And it is a legal concept more than anything.
Just like foetal personhood is a legal concept within the context of this thread.
Which enters a slippery slope of its own.
While I understand you do not believe that women should abort in the third trimester, but if you look at something like a woman being diagnosed with cancer or who may have developed a heart condition or other medical condition which would make a c-section or inducing her or making her go through that delivery be a death sentence for her. While it is easy to say 'she can just deliver it' in one way or the other, that is not always possible depending on the woman's condition at that point in time. And sometimes yes, the doctor will correctly recommend that she should abort and in some parts of the US, the law may require that a second opinion be sought in such a circumstance before a late term abortion can be given.
Pregnancy is a gamble, from start to end and nothing is certain. You can never be 100% certain of the outcome.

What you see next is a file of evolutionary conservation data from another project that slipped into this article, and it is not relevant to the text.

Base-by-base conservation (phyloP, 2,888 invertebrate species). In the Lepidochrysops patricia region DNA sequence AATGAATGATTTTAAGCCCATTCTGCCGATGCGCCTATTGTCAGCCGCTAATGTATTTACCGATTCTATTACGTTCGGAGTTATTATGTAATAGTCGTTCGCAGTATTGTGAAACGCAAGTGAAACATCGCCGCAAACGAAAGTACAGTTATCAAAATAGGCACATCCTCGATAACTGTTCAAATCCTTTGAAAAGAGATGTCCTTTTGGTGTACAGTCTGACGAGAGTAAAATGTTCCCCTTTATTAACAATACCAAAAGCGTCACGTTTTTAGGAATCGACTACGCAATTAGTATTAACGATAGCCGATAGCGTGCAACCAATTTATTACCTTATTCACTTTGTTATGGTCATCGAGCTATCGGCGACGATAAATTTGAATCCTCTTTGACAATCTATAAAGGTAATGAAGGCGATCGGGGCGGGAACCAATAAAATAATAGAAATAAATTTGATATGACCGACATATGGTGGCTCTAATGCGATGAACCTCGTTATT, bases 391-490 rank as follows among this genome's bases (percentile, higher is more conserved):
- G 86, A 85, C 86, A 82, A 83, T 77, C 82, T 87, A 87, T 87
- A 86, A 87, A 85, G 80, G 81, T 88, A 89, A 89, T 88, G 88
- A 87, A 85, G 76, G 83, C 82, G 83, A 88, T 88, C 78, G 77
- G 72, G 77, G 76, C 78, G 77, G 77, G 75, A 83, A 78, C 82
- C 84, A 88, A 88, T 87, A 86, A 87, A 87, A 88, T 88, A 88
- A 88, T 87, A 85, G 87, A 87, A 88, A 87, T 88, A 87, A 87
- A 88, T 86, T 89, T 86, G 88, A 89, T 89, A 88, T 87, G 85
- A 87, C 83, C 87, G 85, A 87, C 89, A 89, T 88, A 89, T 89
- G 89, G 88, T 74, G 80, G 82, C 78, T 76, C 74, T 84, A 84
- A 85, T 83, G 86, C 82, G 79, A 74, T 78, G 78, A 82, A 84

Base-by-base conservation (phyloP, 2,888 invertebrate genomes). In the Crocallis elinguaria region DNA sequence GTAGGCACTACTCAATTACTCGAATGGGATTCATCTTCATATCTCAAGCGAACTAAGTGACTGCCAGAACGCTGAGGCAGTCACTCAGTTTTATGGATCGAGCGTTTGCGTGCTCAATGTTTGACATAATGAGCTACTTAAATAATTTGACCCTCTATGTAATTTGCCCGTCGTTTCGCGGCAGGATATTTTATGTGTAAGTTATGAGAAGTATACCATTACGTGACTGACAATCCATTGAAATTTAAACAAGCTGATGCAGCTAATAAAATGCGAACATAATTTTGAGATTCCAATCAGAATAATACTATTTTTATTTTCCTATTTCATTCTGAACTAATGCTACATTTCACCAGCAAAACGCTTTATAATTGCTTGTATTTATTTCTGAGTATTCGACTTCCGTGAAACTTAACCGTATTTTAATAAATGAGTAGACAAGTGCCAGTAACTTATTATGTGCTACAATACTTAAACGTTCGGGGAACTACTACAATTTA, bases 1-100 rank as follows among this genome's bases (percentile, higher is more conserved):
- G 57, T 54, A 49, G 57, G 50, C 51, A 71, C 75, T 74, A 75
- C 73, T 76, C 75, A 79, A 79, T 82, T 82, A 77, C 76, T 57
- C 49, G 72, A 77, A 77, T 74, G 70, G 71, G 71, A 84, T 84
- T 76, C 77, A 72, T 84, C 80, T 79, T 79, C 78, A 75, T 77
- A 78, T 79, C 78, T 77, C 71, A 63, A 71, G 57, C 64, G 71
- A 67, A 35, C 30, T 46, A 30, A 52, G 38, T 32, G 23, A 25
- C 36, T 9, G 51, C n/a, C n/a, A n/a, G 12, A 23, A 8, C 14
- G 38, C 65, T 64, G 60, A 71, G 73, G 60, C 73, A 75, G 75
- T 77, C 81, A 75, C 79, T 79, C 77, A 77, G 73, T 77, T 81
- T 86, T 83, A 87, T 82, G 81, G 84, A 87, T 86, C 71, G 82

So granting 'personhood' from 27 weeks, for example, or if you are going to look at viability as the point where personhood applies, what this will do is possibly deny women their rights to an actual choice. Lets say a woman has an accident or develops a severe heart condition in the 3rd trimester, which makes giving birth or a c-section not viable due to the risk to her health. If the foetus has "personhood", she could be denied the right to her own life.
I understand the desire to want to protect 'the baby'.
But that is not always possible and denying women the right to choose their own lives is to deny the mother personhood over the personhood of someone that is not even born yet but has the potential to be born, if that makes sense?
I'll put it this way.